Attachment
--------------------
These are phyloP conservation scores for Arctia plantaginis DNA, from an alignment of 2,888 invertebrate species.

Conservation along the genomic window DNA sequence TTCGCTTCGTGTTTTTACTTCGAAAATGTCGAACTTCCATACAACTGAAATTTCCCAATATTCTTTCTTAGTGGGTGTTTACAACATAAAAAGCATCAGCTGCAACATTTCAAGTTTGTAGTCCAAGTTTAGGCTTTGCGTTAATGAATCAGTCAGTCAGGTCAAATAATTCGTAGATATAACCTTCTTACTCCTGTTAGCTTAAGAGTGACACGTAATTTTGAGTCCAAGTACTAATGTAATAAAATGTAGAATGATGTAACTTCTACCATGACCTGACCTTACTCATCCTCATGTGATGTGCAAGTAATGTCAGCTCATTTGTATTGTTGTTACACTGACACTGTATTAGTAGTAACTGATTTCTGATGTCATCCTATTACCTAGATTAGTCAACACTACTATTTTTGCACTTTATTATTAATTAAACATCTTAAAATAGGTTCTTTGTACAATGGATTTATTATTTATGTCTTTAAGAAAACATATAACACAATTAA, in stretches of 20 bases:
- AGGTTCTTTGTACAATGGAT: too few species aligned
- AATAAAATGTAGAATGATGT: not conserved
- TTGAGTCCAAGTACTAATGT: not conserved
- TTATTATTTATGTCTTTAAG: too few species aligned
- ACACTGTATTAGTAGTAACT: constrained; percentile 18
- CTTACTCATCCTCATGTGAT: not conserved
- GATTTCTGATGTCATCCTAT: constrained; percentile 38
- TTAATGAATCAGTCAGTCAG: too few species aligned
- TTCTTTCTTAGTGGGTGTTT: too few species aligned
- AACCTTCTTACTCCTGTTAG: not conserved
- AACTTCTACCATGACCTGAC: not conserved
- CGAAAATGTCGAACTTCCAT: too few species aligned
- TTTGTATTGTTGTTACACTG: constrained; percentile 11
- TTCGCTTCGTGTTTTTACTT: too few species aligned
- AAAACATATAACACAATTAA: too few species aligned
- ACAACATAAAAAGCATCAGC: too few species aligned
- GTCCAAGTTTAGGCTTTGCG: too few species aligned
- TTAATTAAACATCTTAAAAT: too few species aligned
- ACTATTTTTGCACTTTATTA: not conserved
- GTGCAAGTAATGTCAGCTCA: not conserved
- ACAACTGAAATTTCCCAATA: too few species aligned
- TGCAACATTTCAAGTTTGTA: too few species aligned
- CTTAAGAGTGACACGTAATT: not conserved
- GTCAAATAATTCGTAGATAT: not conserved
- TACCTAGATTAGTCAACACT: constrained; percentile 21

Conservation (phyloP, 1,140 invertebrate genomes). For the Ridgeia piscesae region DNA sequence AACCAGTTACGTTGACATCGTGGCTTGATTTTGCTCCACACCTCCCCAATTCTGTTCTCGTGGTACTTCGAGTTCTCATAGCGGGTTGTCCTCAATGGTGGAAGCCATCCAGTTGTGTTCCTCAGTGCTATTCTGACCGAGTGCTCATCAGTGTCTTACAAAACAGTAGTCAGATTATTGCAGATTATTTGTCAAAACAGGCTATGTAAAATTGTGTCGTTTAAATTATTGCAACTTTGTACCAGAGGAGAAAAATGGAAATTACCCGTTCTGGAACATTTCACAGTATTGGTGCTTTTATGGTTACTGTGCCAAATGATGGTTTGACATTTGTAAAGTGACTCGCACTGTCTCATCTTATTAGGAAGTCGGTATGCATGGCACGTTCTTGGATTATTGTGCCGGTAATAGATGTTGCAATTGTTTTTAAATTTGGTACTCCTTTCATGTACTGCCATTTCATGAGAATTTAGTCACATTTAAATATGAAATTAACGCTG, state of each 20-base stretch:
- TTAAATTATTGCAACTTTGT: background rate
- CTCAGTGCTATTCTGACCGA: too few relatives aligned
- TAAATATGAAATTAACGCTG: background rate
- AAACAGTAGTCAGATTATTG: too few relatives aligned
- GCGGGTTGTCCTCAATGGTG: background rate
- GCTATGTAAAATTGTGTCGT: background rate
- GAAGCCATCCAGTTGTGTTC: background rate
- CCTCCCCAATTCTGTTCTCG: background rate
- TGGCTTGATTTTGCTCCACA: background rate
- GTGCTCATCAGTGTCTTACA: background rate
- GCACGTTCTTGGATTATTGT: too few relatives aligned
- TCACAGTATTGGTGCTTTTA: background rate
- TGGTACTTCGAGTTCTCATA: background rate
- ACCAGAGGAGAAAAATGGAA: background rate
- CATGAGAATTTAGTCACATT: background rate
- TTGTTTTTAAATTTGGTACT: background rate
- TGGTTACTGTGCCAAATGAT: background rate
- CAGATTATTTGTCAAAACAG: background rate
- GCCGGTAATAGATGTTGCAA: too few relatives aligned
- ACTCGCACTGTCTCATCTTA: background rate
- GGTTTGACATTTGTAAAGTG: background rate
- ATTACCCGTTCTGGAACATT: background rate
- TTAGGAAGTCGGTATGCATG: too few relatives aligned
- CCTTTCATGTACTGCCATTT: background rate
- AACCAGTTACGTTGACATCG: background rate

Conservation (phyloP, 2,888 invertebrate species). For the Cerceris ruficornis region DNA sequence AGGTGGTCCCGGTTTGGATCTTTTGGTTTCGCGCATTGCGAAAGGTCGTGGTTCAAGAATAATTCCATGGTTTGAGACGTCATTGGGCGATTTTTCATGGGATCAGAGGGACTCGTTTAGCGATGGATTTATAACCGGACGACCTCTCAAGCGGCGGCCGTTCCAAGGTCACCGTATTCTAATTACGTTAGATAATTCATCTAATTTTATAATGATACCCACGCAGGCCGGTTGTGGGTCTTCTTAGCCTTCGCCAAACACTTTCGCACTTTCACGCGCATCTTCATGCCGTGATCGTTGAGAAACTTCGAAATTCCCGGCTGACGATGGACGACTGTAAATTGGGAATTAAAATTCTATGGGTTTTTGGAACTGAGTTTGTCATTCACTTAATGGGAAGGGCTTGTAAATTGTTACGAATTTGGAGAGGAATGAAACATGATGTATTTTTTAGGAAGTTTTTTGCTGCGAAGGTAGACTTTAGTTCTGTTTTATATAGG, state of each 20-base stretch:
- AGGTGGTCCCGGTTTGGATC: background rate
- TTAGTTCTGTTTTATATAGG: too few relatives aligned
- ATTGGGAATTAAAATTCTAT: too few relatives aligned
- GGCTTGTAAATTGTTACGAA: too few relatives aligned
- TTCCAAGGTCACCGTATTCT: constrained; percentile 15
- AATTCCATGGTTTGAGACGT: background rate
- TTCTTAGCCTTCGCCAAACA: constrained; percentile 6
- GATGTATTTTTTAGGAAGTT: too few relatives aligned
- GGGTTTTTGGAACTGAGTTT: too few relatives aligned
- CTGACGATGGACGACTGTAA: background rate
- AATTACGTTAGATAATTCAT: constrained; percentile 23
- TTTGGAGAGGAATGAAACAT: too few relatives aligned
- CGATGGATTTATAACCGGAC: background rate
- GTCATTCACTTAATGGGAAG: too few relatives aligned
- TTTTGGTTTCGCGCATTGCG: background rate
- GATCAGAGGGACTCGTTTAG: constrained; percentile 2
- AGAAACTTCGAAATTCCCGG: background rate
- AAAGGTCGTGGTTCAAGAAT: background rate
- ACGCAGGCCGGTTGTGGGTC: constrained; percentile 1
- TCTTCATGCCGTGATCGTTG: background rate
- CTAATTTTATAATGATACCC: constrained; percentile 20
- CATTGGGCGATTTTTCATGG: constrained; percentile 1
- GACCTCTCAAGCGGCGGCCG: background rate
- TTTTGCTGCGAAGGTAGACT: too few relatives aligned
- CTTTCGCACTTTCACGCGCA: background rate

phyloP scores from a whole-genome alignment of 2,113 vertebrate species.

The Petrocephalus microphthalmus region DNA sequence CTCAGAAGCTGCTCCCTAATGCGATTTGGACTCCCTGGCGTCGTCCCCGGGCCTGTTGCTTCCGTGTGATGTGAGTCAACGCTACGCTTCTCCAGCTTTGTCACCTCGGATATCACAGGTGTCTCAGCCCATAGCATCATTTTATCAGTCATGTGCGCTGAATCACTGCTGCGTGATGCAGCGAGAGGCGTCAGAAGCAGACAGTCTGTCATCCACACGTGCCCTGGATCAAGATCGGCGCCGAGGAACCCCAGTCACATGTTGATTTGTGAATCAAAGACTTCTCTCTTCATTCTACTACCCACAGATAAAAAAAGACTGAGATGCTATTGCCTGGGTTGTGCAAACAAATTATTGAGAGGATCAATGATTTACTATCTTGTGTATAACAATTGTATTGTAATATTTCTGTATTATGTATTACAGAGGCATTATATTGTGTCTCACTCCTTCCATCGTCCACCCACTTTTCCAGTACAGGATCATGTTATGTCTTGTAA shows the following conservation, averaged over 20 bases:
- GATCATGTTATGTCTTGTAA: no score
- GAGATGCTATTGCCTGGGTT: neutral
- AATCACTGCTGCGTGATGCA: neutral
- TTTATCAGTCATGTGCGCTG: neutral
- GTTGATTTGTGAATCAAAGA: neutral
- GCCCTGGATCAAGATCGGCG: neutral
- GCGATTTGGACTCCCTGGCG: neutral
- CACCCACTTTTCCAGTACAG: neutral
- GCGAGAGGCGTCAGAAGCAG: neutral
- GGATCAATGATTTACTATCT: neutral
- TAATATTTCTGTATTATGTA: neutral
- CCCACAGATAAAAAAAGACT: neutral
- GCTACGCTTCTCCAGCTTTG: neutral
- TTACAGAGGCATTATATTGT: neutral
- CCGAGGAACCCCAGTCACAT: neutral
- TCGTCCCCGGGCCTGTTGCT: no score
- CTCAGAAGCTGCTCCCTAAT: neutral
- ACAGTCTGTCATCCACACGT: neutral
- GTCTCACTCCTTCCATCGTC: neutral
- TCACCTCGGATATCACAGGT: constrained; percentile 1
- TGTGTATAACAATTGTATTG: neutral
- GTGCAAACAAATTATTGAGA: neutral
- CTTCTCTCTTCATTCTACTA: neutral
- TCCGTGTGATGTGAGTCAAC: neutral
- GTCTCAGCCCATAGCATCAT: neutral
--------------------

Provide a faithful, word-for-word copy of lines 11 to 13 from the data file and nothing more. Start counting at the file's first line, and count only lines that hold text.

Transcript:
- TTCTTTCTTAGTGGGTGTTT: too few species aligned
- AACCTTCTTACTCCTGTTAG: not conserved
- AACTTCTACCATGACCTGAC: not conserved